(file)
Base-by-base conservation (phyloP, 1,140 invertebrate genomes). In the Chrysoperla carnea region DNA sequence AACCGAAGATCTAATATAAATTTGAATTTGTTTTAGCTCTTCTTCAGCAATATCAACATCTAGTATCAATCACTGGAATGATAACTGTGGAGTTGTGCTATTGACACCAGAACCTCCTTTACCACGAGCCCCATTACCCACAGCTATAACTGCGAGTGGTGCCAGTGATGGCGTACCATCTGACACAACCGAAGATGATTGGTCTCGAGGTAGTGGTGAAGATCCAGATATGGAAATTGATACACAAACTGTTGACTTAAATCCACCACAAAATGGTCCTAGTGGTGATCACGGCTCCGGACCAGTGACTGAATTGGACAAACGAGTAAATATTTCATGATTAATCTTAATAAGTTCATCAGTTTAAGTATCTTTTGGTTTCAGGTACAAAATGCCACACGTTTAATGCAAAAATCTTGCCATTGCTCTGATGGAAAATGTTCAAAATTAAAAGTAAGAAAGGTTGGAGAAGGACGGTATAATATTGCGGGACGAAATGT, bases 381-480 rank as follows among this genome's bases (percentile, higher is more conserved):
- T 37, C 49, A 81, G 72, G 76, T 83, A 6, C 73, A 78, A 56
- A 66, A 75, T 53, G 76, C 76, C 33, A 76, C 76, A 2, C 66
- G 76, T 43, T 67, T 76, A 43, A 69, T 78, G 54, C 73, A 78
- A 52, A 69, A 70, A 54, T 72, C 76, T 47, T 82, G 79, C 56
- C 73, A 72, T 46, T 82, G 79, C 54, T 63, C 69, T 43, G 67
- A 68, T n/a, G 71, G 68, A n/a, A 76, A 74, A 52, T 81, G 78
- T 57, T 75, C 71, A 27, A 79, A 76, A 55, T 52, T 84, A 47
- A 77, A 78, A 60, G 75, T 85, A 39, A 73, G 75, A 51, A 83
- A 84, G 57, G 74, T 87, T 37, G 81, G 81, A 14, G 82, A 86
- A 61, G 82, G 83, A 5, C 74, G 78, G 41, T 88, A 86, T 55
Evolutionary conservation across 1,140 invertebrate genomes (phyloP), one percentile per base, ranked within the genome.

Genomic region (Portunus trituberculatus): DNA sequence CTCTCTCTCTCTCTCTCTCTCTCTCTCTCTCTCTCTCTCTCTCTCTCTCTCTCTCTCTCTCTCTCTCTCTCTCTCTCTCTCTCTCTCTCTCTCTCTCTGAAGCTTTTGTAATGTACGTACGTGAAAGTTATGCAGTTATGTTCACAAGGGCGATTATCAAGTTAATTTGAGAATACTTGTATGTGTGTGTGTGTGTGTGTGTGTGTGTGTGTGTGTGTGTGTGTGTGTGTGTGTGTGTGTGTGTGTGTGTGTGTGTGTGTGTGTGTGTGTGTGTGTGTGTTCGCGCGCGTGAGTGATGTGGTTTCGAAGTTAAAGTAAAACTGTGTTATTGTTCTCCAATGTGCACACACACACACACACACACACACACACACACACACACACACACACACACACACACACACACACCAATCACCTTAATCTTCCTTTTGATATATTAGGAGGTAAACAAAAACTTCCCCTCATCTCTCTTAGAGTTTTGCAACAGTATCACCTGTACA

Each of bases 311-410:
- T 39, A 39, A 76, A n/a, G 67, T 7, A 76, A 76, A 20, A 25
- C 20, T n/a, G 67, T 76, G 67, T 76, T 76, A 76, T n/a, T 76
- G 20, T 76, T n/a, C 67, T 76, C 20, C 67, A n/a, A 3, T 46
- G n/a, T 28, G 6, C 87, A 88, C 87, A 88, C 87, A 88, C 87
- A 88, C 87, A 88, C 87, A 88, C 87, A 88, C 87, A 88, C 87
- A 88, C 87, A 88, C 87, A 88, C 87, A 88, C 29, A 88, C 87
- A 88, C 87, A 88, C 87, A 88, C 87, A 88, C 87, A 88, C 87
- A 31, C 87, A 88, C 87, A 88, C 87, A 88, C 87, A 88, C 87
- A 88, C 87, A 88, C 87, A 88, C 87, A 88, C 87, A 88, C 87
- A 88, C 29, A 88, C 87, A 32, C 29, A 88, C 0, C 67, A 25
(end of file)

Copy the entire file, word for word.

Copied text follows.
Base-by-base conservation (phyloP, 1,140 invertebrate genomes). In the Chrysoperla carnea region DNA sequence AACCGAAGATCTAATATAAATTTGAATTTGTTTTAGCTCTTCTTCAGCAATATCAACATCTAGTATCAATCACTGGAATGATAACTGTGGAGTTGTGCTATTGACACCAGAACCTCCTTTACCACGAGCCCCATTACCCACAGCTATAACTGCGAGTGGTGCCAGTGATGGCGTACCATCTGACACAACCGAAGATGATTGGTCTCGAGGTAGTGGTGAAGATCCAGATATGGAAATTGATACACAAACTGTTGACTTAAATCCACCACAAAATGGTCCTAGTGGTGATCACGGCTCCGGACCAGTGACTGAATTGGACAAACGAGTAAATATTTCATGATTAATCTTAATAAGTTCATCAGTTTAAGTATCTTTTGGTTTCAGGTACAAAATGCCACACGTTTAATGCAAAAATCTTGCCATTGCTCTGATGGAAAATGTTCAAAATTAAAAGTAAGAAAGGTTGGAGAAGGACGGTATAATATTGCGGGACGAAATGT, bases 381-480 rank as follows among this genome's bases (percentile, higher is more conserved):
- T 37, C 49, A 81, G 72, G 76, T 83, A 6, C 73, A 78, A 56
- A 66, A 75, T 53, G 76, C 76, C 33, A 76, C 76, A 2, C 66
- G 76, T 43, T 67, T 76, A 43, A 69, T 78, G 54, C 73, A 78
- A 52, A 69, A 70, A 54, T 72, C 76, T 47, T 82, G 79, C 56
- C 73, A 72, T 46, T 82, G 79, C 54, T 63, C 69, T 43, G 67
- A 68, T n/a, G 71, G 68, A n/a, A 76, A 74, A 52, T 81, G 78
- T 57, T 75, C 71, A 27, A 79, A 76, A 55, T 52, T 84, A 47
- A 77, A 78, A 60, G 75, T 85, A 39, A 73, G 75, A 51, A 83
- A 84, G 57, G 74, T 87, T 37, G 81, G 81, A 14, G 82, A 86
- A 61, G 82, G 83, A 5, C 74, G 78, G 41, T 88, A 86, T 55
Evolutionary conservation across 1,140 invertebrate genomes (phyloP), one percentile per base, ranked within the genome.

Genomic region (Portunus trituberculatus): DNA sequence CTCTCTCTCTCTCTCTCTCTCTCTCTCTCTCTCTCTCTCTCTCTCTCTCTCTCTCTCTCTCTCTCTCTCTCTCTCTCTCTCTCTCTCTCTCTCTCTCTGAAGCTTTTGTAATGTACGTACGTGAAAGTTATGCAGTTATGTTCACAAGGGCGATTATCAAGTTAATTTGAGAATACTTGTATGTGTGTGTGTGTGTGTGTGTGTGTGTGTGTGTGTGTGTGTGTGTGTGTGTGTGTGTGTGTGTGTGTGTGTGTGTGTGTGTGTGTGTGTGTGTGTGTGTTCGCGCGCGTGAGTGATGTGGTTTCGAAGTTAAAGTAAAACTGTGTTATTGTTCTCCAATGTGCACACACACACACACACACACACACACACACACACACACACACACACACACACACACACACACACCAATCACCTTAATCTTCCTTTTGATATATTAGGAGGTAAACAAAAACTTCCCCTCATCTCTCTTAGAGTTTTGCAACAGTATCACCTGTACA

Each of bases 311-410:
- T 39, A 39, A 76, A n/a, G 67, T 7, A 76, A 76, A 20, A 25
- C 20, T n/a, G 67, T 76, G 67, T 76, T 76, A 76, T n/a, T 76
- G 20, T 76, T n/a, C 67, T 76, C 20, C 67, A n/a, A 3, T 46
- G n/a, T 28, G 6, C 87, A 88, C 87, A 88, C 87, A 88, C 87
- A 88, C 87, A 88, C 87, A 88, C 87, A 88, C 87, A 88, C 87
- A 88, C 87, A 88, C 87, A 88, C 87, A 88, C 29, A 88, C 87
- A 88, C 87, A 88, C 87, A 88, C 87, A 88, C 87, A 88, C 87
- A 31, C 87, A 88, C 87, A 88, C 87, A 88, C 87, A 88, C 87
- A 88, C 87, A 88, C 87, A 88, C 87, A 88, C 87, A 88, C 87
- A 88, C 29, A 88, C 87, A 32, C 29, A 88, C 0, C 67, A 25